Sears Holdings Corp. is still in transformation mode, but the eventual success of its Shop Your Way loyalty program remains a big question mark.
Investing money in its online platform has been a project that is several years in the making, resulting in fewer brick-and-mortar stores and those that remain being turned into showroom space and pick-up locations. The company’s explanation of the strategy — as far back as November 2011 — is that disruptive technologies such as digital, social media and mobile have pushed it to turn itself into an integrated retailer where loyal members and customers can shop any time and any way they want.
The amount of work that still needs to be done was evident on Monday, though, even as Sears posted a narrower first-quarter loss at $303 million, or $2.85 a diluted share, for the three months ended May 2, compared with a net loss of $402 million, or $3.79, a year ago. Net sales dived 25.4 percent to $5.88 billion from $7.88 billion, as comparable-store sales slid 10.9 percent. By nameplate, comps at Sears domestic stores declined 14.5 percent and at Kmart, decreased 7 percent.
Chairman and chief executive officer Edward S. Lampert has claimed that Shop Your Way is reinventing retailing. But he faces the challenges of turning around Sears and Kmart as those chains remain encumbered by too many stores and excess real estate. To reconfigure those chains, Lampert has undertaken a series of asset divestitures that some have referred to as financial engineering. Those actions include spinning off Lands’ End, a rights offering for Sears Canada, joint ventures for some of its Sears stores, and Seritage Growth Properties — a real estate investment trust that will hold 325 of the retailer’s better locations.
Lampert said last month at the company’s annual meeting that Sears has already spent “hundreds of millions of dollars” on pushing its rewards-driven Shop Your Way platform with its corresponding integrated technology initiatives. But in a blog post last month, the Sears chairman and ceo admitted one reason for all the financial maneuvering was that, “We haven’t had or generated the money to fund our transformation quickly enough.”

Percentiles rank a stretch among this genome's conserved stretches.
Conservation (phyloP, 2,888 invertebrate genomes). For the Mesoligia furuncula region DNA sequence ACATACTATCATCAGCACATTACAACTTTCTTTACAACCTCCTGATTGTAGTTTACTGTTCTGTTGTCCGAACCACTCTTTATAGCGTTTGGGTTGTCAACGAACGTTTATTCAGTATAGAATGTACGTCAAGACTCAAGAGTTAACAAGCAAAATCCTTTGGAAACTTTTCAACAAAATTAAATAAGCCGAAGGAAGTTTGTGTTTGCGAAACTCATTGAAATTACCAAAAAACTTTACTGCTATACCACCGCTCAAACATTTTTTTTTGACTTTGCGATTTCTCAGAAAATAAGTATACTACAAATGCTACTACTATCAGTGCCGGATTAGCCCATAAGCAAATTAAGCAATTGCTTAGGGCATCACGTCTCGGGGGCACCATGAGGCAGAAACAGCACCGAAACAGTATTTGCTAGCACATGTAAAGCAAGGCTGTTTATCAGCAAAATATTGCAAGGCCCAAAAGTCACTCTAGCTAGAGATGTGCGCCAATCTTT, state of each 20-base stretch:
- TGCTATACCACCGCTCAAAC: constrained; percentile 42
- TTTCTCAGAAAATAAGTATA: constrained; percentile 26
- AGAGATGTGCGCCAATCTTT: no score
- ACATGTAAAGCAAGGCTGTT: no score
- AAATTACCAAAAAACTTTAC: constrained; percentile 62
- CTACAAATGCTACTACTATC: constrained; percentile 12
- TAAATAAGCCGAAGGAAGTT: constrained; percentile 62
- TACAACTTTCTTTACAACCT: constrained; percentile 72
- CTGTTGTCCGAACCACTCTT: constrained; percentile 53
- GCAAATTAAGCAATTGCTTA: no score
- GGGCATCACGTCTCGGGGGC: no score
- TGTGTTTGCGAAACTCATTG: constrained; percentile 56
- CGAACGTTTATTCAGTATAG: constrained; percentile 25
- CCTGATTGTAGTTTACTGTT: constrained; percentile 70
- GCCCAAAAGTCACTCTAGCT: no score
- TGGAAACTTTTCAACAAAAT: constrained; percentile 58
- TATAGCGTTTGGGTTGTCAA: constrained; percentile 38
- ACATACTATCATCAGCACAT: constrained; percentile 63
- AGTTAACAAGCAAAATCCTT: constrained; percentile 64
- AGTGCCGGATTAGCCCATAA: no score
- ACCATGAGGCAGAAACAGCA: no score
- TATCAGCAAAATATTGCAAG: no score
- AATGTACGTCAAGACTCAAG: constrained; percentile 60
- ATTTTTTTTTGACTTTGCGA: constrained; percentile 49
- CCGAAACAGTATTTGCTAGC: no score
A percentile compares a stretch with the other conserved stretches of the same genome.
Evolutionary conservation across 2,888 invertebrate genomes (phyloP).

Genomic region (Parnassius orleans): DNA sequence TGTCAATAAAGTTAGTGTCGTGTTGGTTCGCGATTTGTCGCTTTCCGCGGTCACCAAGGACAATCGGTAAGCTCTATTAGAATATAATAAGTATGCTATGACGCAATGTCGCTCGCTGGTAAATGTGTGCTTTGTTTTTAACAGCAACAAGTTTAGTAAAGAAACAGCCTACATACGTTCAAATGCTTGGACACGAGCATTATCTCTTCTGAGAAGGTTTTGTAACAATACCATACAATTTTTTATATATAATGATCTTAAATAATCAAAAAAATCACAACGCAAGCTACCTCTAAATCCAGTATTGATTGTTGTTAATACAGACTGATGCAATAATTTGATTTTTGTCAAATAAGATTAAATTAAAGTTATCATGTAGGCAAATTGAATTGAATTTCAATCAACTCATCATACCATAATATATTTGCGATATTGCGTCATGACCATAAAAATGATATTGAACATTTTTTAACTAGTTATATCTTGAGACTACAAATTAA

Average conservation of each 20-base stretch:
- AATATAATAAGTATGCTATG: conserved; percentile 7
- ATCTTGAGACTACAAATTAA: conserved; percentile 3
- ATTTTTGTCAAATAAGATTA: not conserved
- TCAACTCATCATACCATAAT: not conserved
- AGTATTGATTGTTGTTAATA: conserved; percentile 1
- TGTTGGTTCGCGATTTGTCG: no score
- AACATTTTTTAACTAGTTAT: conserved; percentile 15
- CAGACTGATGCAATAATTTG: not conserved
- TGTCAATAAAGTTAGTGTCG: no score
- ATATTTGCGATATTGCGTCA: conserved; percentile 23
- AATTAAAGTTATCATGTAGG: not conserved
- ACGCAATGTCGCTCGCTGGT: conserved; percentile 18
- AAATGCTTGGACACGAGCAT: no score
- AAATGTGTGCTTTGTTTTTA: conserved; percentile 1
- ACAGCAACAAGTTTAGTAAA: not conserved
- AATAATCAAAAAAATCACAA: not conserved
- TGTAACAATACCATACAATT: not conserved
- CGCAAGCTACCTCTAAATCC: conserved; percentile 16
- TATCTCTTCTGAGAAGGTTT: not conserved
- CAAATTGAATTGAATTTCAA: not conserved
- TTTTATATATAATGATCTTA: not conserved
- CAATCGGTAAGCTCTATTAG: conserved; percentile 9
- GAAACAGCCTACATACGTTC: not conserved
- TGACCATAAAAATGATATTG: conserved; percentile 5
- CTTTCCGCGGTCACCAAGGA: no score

The engagement of Shop Your Way members might not be growing fast enough, either. On the company’s blog on Monday, Sears said first-quarter member sales penetration for the first quarter was at 74 percent. That appears to be up just 1 percent higher than in August 2014 when the company posted second-quarter results. Lampert at the time touted “increasing engagement from our Shop Your Way members, which drove 73 percent of eligible sales in the quarter.”
A spokesman for Sears said Monday that while financial results are driven by many factors, “[W]e do believe in our strategy and we continue to be encouraged by our member results.” He noted that the company made progress in its ability to personalize its interactions with members, which more than doubled to 2014 from 2013 and allows the company to increase the relevance of the interactions to drive higher retention and engagement.
“We have a very substantial member base with more than 70 percent of sales being derived from members,” he said, noting that applying resources to better understand the needs of the best members will allow the company to improve its engagement with all Shop Your Way members. “We believe that by building these relationships, there is significant opportunity for growth through member retention,” the spokesman concluded.
The company said it plans to invest in its best categories, which are home appliances, home services and apparel. In a slide presentation for investors, the company said it will elevate the style and quality of its proprietary branded product assortments, as well as reduce lead times and improve its assortment planning.
Sears has had improved earnings before interest, taxes, depreciation and amortization results over the last three consecutive quarters, as well as better gross margin rates at both nameplates. But Moody’s senior credit officer Scott Tuhy noted that the “operating losses still remain sizable.” He said that while the added liquidity from the close of the REIT will be a positive, it “in and of itself does not solve Sears’ operational problems.”
Shares of Sears fell 4.3 percent to $39.01 in Nasdaq trading.